We’re workers, not terrorists or saboteurs!

Based on what charges were workers in Karaj attacked and beaten?
It had been almost a year since the last General Assembly of Coordinating Committee to Help Form Workers’ Organizations, back in March 2011. According to our by-laws General Assembly must be held on an annual basis, so the membership would be able to conduct a review of the steering committee, its activities, inspectors, our financial affairs, and also to elect a new steering committee and inspectors as well. Thus in February 2012 Coordinating Committee sent a formal request to Ministry of Labor requesting one of their auditoriums, to be used for our General Assemblies. But their responses to our repeated requests were negative, and they verbally stated their objection. Hence based on majority of membership’s decision we decided to hold our sixth General Assembly on Friday 15 June 2012 at Mehr Shahr city of Karaj Province, and to also simultaneously still pursue our rejected request for space.  
I and three other friends Messer Jamil Rast’khadive, Rahman Kardar, and Ali Hossaini had left city of Saghez on Thursday afternoon, heading towards Karaj. We arrived in Emamzadeh Tahr around ten thirty at night, and after calling a friend we were picked up by two other friends whom took us to the house in which our meeting was to be held. After my release from jail I realized that neighborhood is called Aram Boulevard.
After going up three flights of stairs we arrived at our host’s house on the third floor. After knocking on the door, a most respectful young lady opened the door, and introduced her self to us. When we entered I felt as if we were entering a grocery store that sells eggs! All the walls in that house were covered with empty egg boxes. Our host explained that such covering helped to reduce all the sound and noise emanating from the house, so as not to disturb the neighbors. By the next morning most other attendees had arrived, and while we were having our breakfast and casual conversations, perhaps no one was thinking about security forces later attacking our gathering and arresting us.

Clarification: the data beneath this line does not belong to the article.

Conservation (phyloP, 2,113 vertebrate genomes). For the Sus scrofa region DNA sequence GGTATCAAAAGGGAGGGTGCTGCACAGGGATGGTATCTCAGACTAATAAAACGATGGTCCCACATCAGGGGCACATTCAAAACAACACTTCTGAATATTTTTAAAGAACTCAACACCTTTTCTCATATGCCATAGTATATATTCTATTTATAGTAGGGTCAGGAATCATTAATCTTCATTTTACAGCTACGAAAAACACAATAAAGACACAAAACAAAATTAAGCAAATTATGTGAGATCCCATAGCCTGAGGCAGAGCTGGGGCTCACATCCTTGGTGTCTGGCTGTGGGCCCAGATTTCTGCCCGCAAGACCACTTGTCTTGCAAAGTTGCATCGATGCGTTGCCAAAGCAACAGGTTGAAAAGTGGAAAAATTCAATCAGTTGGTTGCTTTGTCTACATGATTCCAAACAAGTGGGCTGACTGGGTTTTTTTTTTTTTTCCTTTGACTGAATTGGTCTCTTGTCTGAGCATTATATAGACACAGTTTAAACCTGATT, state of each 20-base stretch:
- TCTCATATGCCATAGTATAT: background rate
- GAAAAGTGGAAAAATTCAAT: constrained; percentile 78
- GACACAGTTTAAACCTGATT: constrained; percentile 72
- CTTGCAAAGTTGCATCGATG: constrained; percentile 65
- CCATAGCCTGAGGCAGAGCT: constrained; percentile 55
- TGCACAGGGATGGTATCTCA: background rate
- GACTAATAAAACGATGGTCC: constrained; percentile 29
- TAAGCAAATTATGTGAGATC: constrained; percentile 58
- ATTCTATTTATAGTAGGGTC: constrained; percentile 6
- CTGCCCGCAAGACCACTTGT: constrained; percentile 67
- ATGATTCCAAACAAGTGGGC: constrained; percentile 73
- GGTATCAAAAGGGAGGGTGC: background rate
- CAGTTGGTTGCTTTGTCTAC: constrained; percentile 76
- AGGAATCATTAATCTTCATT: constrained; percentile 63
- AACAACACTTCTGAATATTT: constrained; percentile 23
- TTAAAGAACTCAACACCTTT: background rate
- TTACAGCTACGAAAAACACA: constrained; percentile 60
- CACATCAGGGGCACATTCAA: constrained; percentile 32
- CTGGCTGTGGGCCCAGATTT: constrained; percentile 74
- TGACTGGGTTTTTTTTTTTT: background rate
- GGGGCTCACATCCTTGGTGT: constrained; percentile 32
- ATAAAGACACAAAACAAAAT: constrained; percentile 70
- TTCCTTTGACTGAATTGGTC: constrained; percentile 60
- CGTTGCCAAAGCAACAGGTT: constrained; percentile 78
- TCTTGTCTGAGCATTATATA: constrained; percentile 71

The sixth annual meeting of Coordination Committee to Help Form Workers’ Organizations began at eight in the morning and it was formally initiated by election of a steering committee. After an hour, there were scattered remarks and conversations amongst the attendees about unsuitability of that space for our gathering. When a speaker would start their remarks, they would be asked to lower their voices so as to not bother the neighbors. In face of such obstacles the meeting went on till noon, when all of a sudden the news spread amongst attendees that security forces had surrounded the entire neighborhood. I and a few others plus our host went to a window to take a look. Right across our house we saw a huge gathering of security forces, but we were told by our host that they were not there for us, and asked to be calm! As we continued our meeting the door bell was rang. The person that opened the door said that some one needed the key to the rooftop.